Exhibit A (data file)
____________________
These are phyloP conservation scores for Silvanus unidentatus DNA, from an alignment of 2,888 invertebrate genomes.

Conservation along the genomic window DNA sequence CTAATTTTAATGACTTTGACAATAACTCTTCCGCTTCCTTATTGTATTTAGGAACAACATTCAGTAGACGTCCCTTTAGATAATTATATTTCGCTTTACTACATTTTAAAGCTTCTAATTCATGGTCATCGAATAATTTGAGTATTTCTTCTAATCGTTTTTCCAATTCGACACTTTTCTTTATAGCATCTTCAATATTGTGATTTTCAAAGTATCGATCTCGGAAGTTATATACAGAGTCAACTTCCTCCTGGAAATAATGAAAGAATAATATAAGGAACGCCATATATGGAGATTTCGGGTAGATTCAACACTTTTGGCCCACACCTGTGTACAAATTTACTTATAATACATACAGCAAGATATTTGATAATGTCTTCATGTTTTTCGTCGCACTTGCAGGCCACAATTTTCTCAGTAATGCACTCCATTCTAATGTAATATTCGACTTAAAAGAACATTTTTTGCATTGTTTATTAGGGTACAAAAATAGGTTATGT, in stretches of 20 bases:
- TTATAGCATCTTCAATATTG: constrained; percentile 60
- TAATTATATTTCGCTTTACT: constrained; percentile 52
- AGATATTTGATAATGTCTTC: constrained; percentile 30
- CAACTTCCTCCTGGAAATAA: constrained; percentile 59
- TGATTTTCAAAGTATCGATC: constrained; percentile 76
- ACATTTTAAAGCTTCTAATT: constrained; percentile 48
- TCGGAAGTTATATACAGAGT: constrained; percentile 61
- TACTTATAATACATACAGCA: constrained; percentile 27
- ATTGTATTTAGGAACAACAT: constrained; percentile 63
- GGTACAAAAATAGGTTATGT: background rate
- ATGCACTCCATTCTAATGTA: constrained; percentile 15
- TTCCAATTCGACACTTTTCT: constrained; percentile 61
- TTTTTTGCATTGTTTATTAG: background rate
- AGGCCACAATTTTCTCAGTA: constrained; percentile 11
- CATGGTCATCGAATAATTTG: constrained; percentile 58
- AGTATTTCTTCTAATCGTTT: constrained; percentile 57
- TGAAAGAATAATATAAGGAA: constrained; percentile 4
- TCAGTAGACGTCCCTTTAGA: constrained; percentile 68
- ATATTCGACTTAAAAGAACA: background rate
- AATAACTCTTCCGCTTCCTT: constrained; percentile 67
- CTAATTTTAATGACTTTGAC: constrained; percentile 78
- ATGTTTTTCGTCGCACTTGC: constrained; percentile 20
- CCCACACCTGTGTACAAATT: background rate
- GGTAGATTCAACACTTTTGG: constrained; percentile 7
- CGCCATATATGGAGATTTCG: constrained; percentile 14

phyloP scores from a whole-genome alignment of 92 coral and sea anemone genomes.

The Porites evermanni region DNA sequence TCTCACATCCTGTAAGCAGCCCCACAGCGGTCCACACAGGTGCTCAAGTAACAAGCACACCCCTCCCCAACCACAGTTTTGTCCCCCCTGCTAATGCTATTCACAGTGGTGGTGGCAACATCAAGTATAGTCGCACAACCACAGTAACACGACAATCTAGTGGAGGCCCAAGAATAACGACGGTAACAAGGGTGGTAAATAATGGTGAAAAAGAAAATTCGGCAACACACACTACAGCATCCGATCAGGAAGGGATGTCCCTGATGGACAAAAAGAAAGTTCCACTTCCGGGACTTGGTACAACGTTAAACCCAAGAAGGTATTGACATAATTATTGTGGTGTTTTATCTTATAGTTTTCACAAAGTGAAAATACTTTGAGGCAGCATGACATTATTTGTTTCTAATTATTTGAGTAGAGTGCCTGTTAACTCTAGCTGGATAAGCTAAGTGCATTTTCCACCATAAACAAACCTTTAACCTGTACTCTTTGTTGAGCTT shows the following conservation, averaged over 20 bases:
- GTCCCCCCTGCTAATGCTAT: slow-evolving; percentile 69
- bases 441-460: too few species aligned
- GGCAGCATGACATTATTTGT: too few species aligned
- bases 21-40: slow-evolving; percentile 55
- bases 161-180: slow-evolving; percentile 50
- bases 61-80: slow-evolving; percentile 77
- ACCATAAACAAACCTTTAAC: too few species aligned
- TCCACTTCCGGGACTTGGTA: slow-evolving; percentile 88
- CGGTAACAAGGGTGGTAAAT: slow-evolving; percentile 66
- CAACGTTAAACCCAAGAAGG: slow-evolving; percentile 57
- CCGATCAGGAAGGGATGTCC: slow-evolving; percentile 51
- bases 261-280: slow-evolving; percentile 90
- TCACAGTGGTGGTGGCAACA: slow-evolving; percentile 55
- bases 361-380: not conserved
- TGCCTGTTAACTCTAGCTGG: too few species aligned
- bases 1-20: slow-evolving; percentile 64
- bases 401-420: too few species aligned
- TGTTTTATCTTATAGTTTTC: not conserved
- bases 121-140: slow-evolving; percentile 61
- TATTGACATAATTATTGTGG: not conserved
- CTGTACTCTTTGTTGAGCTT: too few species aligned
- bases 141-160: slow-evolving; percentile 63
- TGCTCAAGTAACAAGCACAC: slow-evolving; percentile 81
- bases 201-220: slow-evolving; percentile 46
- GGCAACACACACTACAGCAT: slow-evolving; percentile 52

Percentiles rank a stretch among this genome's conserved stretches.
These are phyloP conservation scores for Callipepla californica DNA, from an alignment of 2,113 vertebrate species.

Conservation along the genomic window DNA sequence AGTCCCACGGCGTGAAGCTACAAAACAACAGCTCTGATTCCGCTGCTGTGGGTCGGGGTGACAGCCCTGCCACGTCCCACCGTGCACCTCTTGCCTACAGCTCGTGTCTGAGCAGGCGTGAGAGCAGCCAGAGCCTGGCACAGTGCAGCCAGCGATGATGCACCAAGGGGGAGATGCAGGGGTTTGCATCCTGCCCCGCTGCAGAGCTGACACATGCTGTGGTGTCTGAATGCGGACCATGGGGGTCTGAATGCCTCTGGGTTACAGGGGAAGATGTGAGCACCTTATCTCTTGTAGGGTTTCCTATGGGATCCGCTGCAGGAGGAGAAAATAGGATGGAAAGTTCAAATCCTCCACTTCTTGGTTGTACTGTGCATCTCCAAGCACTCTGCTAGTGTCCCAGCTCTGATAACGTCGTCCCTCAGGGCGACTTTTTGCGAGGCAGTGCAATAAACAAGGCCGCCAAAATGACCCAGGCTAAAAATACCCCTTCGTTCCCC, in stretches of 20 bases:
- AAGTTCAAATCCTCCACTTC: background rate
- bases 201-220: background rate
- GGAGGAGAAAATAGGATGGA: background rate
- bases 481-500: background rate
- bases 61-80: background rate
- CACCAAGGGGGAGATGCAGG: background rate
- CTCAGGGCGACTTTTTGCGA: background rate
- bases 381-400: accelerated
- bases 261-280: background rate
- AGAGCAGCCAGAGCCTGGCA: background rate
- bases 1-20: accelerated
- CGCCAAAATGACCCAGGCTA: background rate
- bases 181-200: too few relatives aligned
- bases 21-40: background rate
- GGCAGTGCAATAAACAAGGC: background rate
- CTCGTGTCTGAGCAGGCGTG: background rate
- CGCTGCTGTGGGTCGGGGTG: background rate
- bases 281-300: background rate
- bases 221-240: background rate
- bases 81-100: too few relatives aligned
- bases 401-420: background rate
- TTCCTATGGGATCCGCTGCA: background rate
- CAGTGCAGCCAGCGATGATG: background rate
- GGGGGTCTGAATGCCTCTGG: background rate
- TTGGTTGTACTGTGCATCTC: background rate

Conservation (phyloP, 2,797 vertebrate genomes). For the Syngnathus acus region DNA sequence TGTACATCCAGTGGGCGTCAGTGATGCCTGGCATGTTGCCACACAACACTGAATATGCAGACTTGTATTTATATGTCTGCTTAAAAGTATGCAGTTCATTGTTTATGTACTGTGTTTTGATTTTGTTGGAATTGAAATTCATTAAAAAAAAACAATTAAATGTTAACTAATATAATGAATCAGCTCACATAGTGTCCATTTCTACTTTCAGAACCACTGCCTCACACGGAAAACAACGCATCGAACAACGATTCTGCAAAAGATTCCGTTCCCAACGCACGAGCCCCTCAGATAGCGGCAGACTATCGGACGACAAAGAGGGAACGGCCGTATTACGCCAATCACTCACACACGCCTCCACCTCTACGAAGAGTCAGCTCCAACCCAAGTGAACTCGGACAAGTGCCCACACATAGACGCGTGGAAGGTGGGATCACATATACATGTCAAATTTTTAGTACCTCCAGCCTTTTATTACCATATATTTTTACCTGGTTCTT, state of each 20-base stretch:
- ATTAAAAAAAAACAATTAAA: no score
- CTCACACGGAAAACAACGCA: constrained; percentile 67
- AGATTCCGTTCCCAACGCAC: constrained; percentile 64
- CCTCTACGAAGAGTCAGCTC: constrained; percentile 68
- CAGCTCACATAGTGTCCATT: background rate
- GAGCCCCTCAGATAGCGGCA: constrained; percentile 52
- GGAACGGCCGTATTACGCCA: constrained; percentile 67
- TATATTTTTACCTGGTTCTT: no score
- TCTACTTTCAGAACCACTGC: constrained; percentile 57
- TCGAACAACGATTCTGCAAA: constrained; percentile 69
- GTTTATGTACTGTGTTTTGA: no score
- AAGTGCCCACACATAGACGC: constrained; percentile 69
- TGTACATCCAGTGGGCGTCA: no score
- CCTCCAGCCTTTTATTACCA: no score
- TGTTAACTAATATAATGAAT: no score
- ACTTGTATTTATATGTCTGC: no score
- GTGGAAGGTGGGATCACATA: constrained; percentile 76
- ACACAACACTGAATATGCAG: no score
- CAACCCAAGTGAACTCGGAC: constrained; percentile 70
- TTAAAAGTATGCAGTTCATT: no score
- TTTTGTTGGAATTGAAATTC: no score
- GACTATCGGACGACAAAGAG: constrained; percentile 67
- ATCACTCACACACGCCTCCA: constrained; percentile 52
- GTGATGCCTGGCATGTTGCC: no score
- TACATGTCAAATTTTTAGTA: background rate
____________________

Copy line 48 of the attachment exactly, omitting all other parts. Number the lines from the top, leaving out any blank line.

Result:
- bases 121-140: slow-evolving; percentile 61